The main market (by some distance) is Germany, followed by the UK and France, and there is an excellent capacity mix between full service (25.4%); low cost (35.8%); and charter airlines (32.3%).

The use of the airport increases and decreases regularly between two peaks, at the end of the morning (1000-1200) and at 2300 hours.

Passenger traffic growth of almost 500% in the first five months of 2022 portends good times for the existing airport before its phase-out, and a good start for the new one.

An environmental opposition could still arise

However, there are no more certainties in the airline industry – if there ever were.

There have been relatively few environmental objections to date, but these are far from unheard of in Greece and could start to multiply once earthworks begin. Environmental concerns were raised when the Greek parliament ratified the deal and the Communist and Golden Dawn (ultra-nationalist) parties did not vote in favor.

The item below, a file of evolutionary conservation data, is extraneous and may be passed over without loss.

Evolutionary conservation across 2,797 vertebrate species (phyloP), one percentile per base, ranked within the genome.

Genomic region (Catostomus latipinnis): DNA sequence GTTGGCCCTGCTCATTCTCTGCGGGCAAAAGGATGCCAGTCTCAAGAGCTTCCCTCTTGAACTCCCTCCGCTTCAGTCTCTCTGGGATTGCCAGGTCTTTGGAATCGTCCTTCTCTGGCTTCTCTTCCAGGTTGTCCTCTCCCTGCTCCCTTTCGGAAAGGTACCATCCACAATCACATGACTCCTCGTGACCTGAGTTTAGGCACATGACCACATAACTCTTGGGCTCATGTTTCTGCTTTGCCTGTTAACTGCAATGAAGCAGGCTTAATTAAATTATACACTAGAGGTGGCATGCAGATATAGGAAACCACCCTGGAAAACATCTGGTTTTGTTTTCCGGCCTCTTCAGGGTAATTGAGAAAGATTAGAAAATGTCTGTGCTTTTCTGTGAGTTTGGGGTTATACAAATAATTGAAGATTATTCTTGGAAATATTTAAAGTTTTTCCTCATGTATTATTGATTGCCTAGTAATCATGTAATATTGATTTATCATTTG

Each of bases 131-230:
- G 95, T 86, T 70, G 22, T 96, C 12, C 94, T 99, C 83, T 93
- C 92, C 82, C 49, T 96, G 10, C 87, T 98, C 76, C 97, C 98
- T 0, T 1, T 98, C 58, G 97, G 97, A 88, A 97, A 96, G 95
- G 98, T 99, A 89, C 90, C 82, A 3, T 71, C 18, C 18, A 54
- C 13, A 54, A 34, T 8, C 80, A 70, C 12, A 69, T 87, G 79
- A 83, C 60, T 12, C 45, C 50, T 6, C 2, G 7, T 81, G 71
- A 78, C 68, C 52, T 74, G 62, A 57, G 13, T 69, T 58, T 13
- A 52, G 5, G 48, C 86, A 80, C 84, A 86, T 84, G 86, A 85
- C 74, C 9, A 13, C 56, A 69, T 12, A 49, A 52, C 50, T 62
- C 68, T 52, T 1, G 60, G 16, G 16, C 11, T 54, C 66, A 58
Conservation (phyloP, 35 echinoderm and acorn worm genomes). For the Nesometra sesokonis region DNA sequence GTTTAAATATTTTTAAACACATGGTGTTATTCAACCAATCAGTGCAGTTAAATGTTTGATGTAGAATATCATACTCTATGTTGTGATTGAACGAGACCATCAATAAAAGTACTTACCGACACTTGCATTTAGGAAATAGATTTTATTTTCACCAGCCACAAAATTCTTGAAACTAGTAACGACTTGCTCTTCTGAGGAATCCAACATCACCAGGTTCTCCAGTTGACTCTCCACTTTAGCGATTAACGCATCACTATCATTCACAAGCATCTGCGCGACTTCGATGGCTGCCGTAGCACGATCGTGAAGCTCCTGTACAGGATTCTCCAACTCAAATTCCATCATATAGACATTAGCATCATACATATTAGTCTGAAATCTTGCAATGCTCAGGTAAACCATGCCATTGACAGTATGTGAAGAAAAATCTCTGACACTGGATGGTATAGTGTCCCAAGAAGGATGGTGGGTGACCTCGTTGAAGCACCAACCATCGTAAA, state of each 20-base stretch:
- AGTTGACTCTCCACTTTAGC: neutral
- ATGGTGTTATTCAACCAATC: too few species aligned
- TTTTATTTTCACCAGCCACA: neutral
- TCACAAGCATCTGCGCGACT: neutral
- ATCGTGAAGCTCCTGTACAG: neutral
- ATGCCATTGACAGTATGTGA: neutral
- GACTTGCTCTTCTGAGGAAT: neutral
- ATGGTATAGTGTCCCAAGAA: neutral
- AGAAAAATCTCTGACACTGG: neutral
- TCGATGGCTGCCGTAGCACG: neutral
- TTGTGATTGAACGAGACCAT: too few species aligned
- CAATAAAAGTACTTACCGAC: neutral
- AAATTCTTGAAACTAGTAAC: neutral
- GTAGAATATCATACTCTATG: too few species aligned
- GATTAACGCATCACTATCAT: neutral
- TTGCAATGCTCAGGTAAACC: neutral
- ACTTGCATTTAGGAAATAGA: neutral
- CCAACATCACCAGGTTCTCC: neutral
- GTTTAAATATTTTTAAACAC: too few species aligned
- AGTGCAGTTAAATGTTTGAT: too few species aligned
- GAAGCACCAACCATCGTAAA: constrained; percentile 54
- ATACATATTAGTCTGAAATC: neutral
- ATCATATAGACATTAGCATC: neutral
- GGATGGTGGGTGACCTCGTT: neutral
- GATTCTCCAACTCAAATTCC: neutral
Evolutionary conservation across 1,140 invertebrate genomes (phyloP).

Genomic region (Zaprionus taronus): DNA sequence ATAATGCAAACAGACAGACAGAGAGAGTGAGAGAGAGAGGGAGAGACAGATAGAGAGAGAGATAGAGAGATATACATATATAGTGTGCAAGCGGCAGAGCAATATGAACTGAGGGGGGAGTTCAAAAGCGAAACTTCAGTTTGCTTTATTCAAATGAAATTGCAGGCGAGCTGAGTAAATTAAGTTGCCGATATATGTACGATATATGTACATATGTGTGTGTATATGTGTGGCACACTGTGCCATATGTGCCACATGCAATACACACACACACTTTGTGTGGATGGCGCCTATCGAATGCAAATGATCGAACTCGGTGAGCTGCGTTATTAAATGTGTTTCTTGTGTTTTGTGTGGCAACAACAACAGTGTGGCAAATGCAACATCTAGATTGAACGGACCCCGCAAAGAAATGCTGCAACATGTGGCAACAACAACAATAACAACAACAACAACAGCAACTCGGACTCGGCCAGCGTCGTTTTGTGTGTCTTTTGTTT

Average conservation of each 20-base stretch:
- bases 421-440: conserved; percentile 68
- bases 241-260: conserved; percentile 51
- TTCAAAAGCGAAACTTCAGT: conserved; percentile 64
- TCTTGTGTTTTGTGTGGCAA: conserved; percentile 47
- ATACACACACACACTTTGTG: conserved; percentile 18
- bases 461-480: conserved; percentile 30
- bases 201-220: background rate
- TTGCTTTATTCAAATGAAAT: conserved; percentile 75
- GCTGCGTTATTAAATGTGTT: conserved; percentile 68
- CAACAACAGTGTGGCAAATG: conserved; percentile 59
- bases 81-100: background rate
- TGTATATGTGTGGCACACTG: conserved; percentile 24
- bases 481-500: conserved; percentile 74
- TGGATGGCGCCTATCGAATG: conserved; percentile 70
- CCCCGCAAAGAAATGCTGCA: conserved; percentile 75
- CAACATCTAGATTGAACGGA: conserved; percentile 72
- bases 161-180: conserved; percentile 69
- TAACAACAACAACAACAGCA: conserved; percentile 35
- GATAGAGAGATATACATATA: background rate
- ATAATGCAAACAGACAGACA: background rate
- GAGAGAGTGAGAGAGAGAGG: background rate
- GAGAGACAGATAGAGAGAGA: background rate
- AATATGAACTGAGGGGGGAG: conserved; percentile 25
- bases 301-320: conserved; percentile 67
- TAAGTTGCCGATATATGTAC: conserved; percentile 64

The main problem seems to be the expropriation of farms and its remuneration. The Minister for Infrastructure and Transport has pledged to put in place fairer regulations for professional farmers whose properties are to be expropriated, and said the state will introduce a clause prohibiting its share from going below by 35%.

But even then, there are still politicians clamoring for “adequate studies” of “environmental repercussions” – all over the world, such studies seem to take forever.

Hopefully Kasteli will not fall into this trap, as the construction alone will create more than 500 permanent jobs, and the consortium companies now plan to invest at least 850 million euros in the construction of the airport.